ATM: Over and Out?

ATM: Over and Out? -- Stephen Saunders

October 9, 2000

4 Min Read
ATM: Over and Out?

Stephen Saunders, US editor, Light ReadingIt's a funny old world, isn't it? Take ATM. Complicated. Expensive. Doesn'tscale well. Smells horrible (Okay, I made that last one up). Yet carriersswear by it -- and at it.

That could be about to change. Don't take my word for it; just ask Dr.Lawrence "Larry" Roberts. He's one of the four Magi who are widely creditedwith creating the Internet, as we know it. (Extra credit for naming theother three. No? It was Leonard Kleinrock, Vinton Cerf, and RobertKahn).

Now, Roberts has a brain the size of a small planet. So if he thinks it's all upfor ATM, you better pay attention. And that's exactly what he told me justthe other day, when we were shooting the breeze about scaleability problemson the public network. "Steve," he said (he always calls me Steve), "it's clear that ATM isn't going tobe around long enough to make it worth fixing."

Shocking stuff, eh? And, on the face of it, an outrageous assertion! Afterall, long-distance carriers continue to use ATM as the foundation for theirnetworks. And some equipment startups -- including Équipe Communications Corp. -- are still developing products based on ATM technology, another sign that life remains in this market.

So why am I even giving space to this ATM antagonism? (Other than the factthat I get paid by the word).

Quite a few reasons, actually. Let's start with price. From a costperspective, getting rid of ATM is the logical thing to do. Today's carrierstypically have to deploy a veritable Dagwood of protocols (IP, over ATM, over Sonet,over DWDM). It makes sense to eliminate the gnarliest and most expensive ofthese: ATM.

This explains why ATM players are having a tough time of it. Some have had enough, and they're not going to take it any more. NetworkEquipment Technologies Inc. (NYSE: NWK), for example, recently morph'd itself into a service provisioning vendor after its market cap fell to around $200 million -- less than the value of oneof David Huber's big toes.

It may also explain why Ignitus, an ATM startupspun in by Lucent Technologies Inc.(NYSE: LU), has disappeared without a trace.

There's another reason why word of ATM woes should be taken seriously: AsDylan -- Bob, not Thomas -- put it, "The times they are a-changin’."ATM-free services are no longer future tense, theoretical propositions;carriers like Exodus CommunicationsInc. (Nasdaq: EXDS),Phonoscope Communications Ltd., and Yipes Communications Inc. have already deployed ATM-free zones.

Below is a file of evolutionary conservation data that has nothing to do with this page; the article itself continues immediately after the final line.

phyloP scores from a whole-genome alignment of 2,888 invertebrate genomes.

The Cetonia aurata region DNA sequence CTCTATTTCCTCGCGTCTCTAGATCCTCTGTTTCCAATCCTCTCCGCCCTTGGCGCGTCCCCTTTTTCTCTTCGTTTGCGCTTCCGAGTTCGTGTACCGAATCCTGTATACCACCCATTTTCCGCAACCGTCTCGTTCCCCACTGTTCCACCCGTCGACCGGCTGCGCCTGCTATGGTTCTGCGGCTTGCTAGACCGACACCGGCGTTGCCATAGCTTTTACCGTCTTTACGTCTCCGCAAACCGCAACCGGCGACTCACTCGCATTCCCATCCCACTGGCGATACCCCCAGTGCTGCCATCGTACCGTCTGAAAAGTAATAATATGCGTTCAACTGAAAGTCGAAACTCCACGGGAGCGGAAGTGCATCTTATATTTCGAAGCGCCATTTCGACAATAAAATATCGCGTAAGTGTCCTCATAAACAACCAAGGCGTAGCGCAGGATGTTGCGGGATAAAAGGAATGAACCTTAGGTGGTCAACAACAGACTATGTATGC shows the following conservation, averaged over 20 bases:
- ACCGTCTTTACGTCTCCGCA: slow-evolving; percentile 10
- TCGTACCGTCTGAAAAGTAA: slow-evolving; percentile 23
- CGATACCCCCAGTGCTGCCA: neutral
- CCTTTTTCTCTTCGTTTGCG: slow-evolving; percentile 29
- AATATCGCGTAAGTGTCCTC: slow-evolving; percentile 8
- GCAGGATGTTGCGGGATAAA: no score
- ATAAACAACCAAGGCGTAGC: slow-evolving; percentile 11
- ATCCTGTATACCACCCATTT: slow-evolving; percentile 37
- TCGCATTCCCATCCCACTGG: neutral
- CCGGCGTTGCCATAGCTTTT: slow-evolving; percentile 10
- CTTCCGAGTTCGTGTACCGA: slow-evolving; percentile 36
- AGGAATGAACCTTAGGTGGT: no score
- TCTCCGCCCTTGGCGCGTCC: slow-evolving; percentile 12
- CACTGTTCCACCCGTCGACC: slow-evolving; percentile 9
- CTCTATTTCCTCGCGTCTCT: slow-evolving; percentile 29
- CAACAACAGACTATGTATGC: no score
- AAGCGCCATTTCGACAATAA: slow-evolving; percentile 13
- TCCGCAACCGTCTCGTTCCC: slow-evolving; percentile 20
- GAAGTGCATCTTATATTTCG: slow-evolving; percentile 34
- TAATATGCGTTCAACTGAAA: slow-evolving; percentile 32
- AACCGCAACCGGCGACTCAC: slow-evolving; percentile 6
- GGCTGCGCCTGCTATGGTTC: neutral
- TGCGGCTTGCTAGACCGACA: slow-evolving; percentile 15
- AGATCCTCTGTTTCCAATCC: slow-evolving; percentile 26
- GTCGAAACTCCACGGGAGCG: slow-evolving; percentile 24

Are they going out on a limb? Yes and no, he equivocated. Admittedly, these packet-basednetworks are still largely lacking in key areas such as reliability. Butthen again, ATM isn't keeping pace with the evolution of transmissiontechnology. The ATM community has only just agreed on a standard for 10-gigabitinterfaces, for example. And while ATM is okay for integrating voice anddata, it's going to be hopeless for handling video, which will probablyrepresent most of the traffic on the public networks of the future.

The reason that more service providers have not followed in the tracks ofoutfits like Yipes is that the current limitations of packet-basedtechnologies restrict these operators from offering crucial services likevoice. But that's changing, too, as technology is developed that for thefirst time could allow carriers to replace ATM without sacrificing qualityof service (QOS).

For instance, in the metro market, equipment startups like Mayan Networks Inc. and Redback Networks Inc. (Nasdaq: RBAK) areworking on switches that combine IP with Sonet to deliver voice, video, anddata -- sans ATM.

Their counterparts in the core, such as Chiaro Networks (which just received $100million in a third round of funding -- see Chiaro Gets $100M for "Optical Router" ) and Caspian Networks (which was founded bythe great Larry Roberts himself -- see Internet Pioneer Plots IP Revolution), are aiming to do thesame thing for long-haul nets, by combining optical technologies withadvanced IP implementations.

Standards, too, are helping (for once). Service providers already have theoption to replace ATM by using RSVP (resource reservation protocol) to set up MPLS (multiprotocol label switching) circuits across a packetbackbone. Now the IETF is working on a new specification, calledMulti-Protocol Lambda Switching (MPLambdaS), which could extend the samebenefits into the optical domain (see Sycamore Faces "Moment of Truth").

MPLS and MPLambdaS have the potential to dinosaur ATM, although it's stillearly days.There's a huge irony here, because the more folk like the IETF fiddle aroundwith these protocols, the nearer they get to reinventing good oldcircuit switching, the technology that's proved so successful at deliveringQOS in telephony.

It's all jolly exciting, isn't it? Carriers have put up with ATM for years,but only because they had to. Give them an alternative that’s cheaper and easier touse, and their boot heels will be wanderin’.

Stephen Saunders, US Editor, Light Reading

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